Dick La Reno was an American film actor of the silent era. He appeared in more than 80 films between 1914 and 1931. He was born in Ireland and died in Hollywood, California.
The Pine's Revenge is a 1915 American silent drama film of the Northhwoods, directed by Joe De Grasse, written by Nell Shipman, and featuring Lon Chaney and Arthur Shirley. Shipman based her screenplay on her own story, "The King's Keeper". The film is now considered to be lost.
John George was an actor who appeared in at least 130 movies from 1916 to 1960. George worked in films of all genres alongside countless stars although often for only the briefest of appearances, uncredited.
Trifling Women is a 1922 American silent romantic drama film directed by Rex Ingram. It is credited with boosting the careers of its leads, Barbara La Marr and Ramon Novarro. It has been described as Ingram's most personal film.
Cheerful Givers is a 1917 American silent comedy-drama film produced by the Fine Arts Film Company and distributed by Triangle Film Corporation. The film stars Bessie Love and Kenneth Harlan.
Nina, the Flower Girl is a lost American 1917 silent drama film produced by D. W. Griffith through his Fine Arts Film Company and distributed by Triangle Film Corporation. The film starred Bessie Love, an up-and-coming ingenue actress. It also marked the final acting role for Elmer Clifton, who was by then moving on to directing full-time.
Polly Ann is a lost 1917 American silent comedy-drama film produced and distributed by the Triangle Film Corporation. It was directed by Charles Miller and stars Bessie Love.
Beau Brummel is a 1913 silent short film directed by and starring James Young in the title role. Presumed now to be lost, it was produced in Brooklyn, New York, by Vitagraph Studios and also featured in its cast Clara Kimball Young, Rex Ingram, Julia Swayne Gordon, and Etienne Girardot. The photoplay's scenario was adapted from the Clyde Fitch novel and play, and upon the film's release Vitagraph listed it as a 1000-foot "one-reeler", which at the time would have had a maximum running time of 15 minutes.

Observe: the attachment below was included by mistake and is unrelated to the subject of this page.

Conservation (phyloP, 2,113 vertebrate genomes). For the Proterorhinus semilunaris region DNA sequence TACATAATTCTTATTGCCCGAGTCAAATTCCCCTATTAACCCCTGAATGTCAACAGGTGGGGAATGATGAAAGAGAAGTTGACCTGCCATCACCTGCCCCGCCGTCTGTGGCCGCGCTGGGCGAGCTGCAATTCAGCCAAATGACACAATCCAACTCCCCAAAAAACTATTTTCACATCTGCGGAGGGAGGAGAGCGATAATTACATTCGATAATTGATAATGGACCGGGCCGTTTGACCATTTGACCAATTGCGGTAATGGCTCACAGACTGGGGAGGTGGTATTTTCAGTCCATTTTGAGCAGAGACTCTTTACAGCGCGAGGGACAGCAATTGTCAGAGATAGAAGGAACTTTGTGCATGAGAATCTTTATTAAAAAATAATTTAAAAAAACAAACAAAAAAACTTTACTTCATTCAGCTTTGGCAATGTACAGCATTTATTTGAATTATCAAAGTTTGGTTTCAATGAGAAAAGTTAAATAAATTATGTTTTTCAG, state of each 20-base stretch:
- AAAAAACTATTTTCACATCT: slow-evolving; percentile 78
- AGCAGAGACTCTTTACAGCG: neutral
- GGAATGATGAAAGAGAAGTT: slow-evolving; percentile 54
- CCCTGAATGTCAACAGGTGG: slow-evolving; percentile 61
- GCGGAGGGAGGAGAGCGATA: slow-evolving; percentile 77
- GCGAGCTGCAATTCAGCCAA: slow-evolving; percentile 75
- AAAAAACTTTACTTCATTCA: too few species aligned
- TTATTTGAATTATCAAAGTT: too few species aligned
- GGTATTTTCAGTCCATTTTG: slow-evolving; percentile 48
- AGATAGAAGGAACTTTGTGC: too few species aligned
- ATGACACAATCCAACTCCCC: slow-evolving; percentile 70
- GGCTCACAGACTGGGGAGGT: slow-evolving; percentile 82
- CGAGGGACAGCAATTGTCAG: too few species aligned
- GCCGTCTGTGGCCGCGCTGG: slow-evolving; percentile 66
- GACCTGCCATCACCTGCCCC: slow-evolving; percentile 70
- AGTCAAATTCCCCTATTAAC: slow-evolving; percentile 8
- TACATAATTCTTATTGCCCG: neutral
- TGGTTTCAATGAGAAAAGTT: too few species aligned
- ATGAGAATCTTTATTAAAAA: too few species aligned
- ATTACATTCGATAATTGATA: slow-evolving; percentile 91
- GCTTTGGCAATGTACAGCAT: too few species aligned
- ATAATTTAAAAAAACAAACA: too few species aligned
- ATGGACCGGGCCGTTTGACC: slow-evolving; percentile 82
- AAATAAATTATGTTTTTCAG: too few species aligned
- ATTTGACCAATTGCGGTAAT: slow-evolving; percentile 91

Skinner's Baby is a 1917 American silent comedy film starring Bryant Washburn, Hazel Daly, James C. Carroll, and U.K. Haupt. This film projected Washburn out of obscurity; it was quite a success. It was Jackie Coogan's first film role, as the baby, though uncredited. The film is believed to be lost.
The Chalice of Sorrow is a 1916 American silent film drama written and directed by Rex Ingram and starring Cleo Madison. It was produced by the Bluebird Photoplays subsidiary of Universal Film Manufacturing Company.
An Amateur Orphan is a 1917 American silent film starring Gladys Leslie. It was also the film debut for Chester Morris. Its survival status is currently unknown.
Frederick A. Thomson (1869–1925), sometimes spelled Thompson, was a director of silent films in the United States. He began his directing career in theater.
The Reward of the Faithless is a 1917 American silent drama film directed by Rex Ingram and starring Claire Du Brey, Betty Schade and Wedgwood Nowell.
Under Crimson Skies is a 1920 American silent adventure film directed by Rex Ingram and starring Elmo Lincoln, Harry von Meter and Mabel Ballin. There are no known archival holdings of the film, so it is presumably a lost film.
Astra Film Corp was an American film production company that produced silent films. Louis J. Gasnier was the company's president. George B. Seitz co-founded it. It was making films by 1916. It became Louis J. Gasnier Productions after Seitz left.